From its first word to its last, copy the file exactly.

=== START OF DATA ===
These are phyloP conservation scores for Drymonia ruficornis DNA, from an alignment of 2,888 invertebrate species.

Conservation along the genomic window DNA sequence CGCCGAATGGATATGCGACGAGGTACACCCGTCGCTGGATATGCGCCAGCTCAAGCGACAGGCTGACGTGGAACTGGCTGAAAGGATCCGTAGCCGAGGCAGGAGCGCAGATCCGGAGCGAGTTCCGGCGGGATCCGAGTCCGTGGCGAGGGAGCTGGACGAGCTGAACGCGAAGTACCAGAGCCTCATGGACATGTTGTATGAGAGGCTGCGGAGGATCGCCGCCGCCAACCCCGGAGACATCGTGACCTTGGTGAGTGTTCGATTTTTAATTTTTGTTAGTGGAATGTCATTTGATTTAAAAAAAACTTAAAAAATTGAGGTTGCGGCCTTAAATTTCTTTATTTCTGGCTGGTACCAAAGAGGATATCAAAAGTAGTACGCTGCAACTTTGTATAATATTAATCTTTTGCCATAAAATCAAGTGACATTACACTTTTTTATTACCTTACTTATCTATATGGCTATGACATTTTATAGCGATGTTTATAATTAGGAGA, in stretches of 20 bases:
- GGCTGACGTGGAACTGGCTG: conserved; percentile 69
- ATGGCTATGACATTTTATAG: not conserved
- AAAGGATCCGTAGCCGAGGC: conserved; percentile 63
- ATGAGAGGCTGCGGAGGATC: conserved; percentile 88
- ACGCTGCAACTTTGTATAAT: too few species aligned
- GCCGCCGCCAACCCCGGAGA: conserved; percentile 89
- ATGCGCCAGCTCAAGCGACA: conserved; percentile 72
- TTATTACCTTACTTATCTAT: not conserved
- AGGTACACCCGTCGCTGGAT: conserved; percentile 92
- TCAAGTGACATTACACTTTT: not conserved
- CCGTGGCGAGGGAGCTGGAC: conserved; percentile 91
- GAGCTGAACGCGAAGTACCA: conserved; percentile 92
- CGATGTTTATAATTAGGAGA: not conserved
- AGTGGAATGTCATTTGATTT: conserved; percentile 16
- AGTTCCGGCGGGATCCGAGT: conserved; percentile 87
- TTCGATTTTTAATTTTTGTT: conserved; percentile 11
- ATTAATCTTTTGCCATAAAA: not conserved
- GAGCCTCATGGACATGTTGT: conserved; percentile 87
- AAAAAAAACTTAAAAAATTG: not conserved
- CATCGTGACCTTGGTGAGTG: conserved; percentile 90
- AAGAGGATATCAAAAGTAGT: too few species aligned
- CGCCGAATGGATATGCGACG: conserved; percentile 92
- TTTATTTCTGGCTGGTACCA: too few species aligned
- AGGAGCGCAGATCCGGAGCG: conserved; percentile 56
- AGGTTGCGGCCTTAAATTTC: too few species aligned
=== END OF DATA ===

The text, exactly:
These are phyloP conservation scores for Drymonia ruficornis DNA, from an alignment of 2,888 invertebrate species.

Conservation along the genomic window DNA sequence CGCCGAATGGATATGCGACGAGGTACACCCGTCGCTGGATATGCGCCAGCTCAAGCGACAGGCTGACGTGGAACTGGCTGAAAGGATCCGTAGCCGAGGCAGGAGCGCAGATCCGGAGCGAGTTCCGGCGGGATCCGAGTCCGTGGCGAGGGAGCTGGACGAGCTGAACGCGAAGTACCAGAGCCTCATGGACATGTTGTATGAGAGGCTGCGGAGGATCGCCGCCGCCAACCCCGGAGACATCGTGACCTTGGTGAGTGTTCGATTTTTAATTTTTGTTAGTGGAATGTCATTTGATTTAAAAAAAACTTAAAAAATTGAGGTTGCGGCCTTAAATTTCTTTATTTCTGGCTGGTACCAAAGAGGATATCAAAAGTAGTACGCTGCAACTTTGTATAATATTAATCTTTTGCCATAAAATCAAGTGACATTACACTTTTTTATTACCTTACTTATCTATATGGCTATGACATTTTATAGCGATGTTTATAATTAGGAGA, in stretches of 20 bases:
- GGCTGACGTGGAACTGGCTG: conserved; percentile 69
- ATGGCTATGACATTTTATAG: not conserved
- AAAGGATCCGTAGCCGAGGC: conserved; percentile 63
- ATGAGAGGCTGCGGAGGATC: conserved; percentile 88
- ACGCTGCAACTTTGTATAAT: too few species aligned
- GCCGCCGCCAACCCCGGAGA: conserved; percentile 89
- ATGCGCCAGCTCAAGCGACA: conserved; percentile 72
- TTATTACCTTACTTATCTAT: not conserved
- AGGTACACCCGTCGCTGGAT: conserved; percentile 92
- TCAAGTGACATTACACTTTT: not conserved
- CCGTGGCGAGGGAGCTGGAC: conserved; percentile 91
- GAGCTGAACGCGAAGTACCA: conserved; percentile 92
- CGATGTTTATAATTAGGAGA: not conserved
- AGTGGAATGTCATTTGATTT: conserved; percentile 16
- AGTTCCGGCGGGATCCGAGT: conserved; percentile 87
- TTCGATTTTTAATTTTTGTT: conserved; percentile 11
- ATTAATCTTTTGCCATAAAA: not conserved
- GAGCCTCATGGACATGTTGT: conserved; percentile 87
- AAAAAAAACTTAAAAAATTG: not conserved
- CATCGTGACCTTGGTGAGTG: conserved; percentile 90
- AAGAGGATATCAAAAGTAGT: too few species aligned
- CGCCGAATGGATATGCGACG: conserved; percentile 92
- TTTATTTCTGGCTGGTACCA: too few species aligned
- AGGAGCGCAGATCCGGAGCG: conserved; percentile 56
- AGGTTGCGGCCTTAAATTTC: too few species aligned